Environmentalists have long warned of the ecological risks posed by Bt corn, which is genetically engineered to resist European and southwestern corn borers. Now farmers have yet another reason not to grow those high-tech yellow ears: It could put their farms in the red.
Bt corn growers have been losing out on exports to Europe, where engineered food is often unwanted. And now, a report by the Institute for Agriculture and Trade Policy calculates that they also lost an average of $1.31 per acre over the last six years-a total loss of $92 million nationwide. For the privilege of planting Bt corn, farmers pay 30 to 35 percent more than the cost of conventional seed. But those higher costs usually didn't pay off in increased yields.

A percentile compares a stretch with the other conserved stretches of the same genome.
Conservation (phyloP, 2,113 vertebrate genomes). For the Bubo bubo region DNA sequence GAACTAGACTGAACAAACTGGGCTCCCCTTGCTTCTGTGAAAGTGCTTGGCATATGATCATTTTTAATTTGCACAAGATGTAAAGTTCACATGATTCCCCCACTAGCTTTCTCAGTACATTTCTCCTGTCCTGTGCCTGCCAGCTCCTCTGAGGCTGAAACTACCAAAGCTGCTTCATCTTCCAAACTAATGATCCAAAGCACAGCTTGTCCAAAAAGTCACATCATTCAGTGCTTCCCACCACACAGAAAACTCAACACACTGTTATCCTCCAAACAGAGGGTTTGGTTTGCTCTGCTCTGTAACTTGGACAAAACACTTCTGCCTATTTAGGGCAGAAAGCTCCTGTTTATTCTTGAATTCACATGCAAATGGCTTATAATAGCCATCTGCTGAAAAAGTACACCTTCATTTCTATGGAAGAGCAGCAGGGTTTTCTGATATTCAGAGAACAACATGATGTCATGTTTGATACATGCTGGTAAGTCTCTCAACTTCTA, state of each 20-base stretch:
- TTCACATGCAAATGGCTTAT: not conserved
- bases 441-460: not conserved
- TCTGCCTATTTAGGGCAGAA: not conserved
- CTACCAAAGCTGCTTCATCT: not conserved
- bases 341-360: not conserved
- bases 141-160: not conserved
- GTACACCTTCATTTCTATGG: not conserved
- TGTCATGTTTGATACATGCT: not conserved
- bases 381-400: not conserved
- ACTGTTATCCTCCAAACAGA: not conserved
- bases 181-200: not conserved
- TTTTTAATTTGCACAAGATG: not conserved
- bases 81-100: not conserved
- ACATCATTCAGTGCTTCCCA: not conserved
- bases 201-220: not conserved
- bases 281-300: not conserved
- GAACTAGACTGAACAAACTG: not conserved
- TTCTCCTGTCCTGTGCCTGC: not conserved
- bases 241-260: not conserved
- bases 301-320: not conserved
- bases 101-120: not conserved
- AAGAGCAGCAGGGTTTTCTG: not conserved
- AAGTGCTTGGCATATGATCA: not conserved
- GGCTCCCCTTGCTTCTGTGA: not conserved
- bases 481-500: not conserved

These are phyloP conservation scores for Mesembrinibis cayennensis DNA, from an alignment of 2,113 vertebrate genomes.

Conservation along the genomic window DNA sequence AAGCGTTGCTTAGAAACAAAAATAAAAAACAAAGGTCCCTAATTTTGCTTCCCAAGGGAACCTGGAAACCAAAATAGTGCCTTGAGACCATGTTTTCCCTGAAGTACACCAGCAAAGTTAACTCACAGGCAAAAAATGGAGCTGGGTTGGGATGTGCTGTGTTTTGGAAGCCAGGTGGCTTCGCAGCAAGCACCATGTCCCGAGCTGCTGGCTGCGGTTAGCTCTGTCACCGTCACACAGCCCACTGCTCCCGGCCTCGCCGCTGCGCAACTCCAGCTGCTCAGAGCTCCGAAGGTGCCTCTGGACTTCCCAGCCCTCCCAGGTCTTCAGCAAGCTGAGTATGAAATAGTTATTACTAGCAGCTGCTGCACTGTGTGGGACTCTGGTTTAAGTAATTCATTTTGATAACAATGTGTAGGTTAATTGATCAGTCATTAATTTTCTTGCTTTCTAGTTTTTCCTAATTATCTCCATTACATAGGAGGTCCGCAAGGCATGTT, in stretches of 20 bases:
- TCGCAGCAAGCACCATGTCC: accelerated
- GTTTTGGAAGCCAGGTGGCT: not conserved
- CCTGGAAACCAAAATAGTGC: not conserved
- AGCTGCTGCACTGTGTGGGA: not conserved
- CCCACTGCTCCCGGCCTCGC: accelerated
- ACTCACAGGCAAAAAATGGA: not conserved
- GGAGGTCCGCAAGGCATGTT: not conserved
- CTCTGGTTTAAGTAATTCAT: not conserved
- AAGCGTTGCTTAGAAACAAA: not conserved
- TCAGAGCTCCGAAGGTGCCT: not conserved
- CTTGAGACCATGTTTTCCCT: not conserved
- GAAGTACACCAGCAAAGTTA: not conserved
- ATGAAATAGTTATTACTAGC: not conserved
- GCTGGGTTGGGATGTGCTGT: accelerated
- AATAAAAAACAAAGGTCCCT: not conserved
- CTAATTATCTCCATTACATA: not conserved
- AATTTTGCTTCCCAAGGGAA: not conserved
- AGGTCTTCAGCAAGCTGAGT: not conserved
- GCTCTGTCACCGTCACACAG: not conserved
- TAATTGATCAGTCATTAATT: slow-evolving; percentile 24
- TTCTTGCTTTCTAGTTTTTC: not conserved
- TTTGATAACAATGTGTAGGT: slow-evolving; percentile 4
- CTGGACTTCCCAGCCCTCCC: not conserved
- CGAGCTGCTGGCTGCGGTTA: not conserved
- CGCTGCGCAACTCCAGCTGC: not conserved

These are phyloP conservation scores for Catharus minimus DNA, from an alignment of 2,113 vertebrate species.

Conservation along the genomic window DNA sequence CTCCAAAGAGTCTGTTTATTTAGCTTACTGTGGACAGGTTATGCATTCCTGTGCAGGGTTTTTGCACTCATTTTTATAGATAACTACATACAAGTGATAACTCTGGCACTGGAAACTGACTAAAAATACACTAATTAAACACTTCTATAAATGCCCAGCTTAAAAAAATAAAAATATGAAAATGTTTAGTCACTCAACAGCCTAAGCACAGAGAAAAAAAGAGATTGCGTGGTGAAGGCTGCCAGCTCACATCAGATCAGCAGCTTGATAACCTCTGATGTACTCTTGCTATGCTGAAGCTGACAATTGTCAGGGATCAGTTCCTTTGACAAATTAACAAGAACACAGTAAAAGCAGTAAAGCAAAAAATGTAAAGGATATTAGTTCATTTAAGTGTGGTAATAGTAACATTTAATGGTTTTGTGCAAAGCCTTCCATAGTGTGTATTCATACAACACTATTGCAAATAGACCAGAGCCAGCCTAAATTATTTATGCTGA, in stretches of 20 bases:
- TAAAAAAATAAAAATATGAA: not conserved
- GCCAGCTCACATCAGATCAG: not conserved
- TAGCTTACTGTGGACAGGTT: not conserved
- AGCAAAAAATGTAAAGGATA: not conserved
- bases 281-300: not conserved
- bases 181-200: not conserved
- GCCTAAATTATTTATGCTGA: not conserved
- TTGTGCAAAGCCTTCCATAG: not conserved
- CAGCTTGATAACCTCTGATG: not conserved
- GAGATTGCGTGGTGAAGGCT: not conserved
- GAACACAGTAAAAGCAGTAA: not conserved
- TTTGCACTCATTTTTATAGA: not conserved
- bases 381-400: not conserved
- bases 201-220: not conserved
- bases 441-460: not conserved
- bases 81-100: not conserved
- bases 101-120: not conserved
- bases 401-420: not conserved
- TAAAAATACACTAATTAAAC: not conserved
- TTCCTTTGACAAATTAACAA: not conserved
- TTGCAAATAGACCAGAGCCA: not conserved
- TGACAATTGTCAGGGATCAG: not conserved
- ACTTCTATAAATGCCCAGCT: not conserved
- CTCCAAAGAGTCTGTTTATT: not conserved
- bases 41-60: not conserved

"For each farm, the economics will differ depending upon the frequency of [corn borer] infestations . . . and a whole host of biotic (like natural predators and corn-plant defenses) and abiotic (cold weather and hard rains) factors," writes Dr. Charles Benbrook, the report's author and a former executive director of the National Academy of Sciences Board on Agriculture and Natural Resources.
Biotech corporations have promoted Bt corn as a one-size-fits-all solution to farmers' woes, but the result can be a field of bad dreams.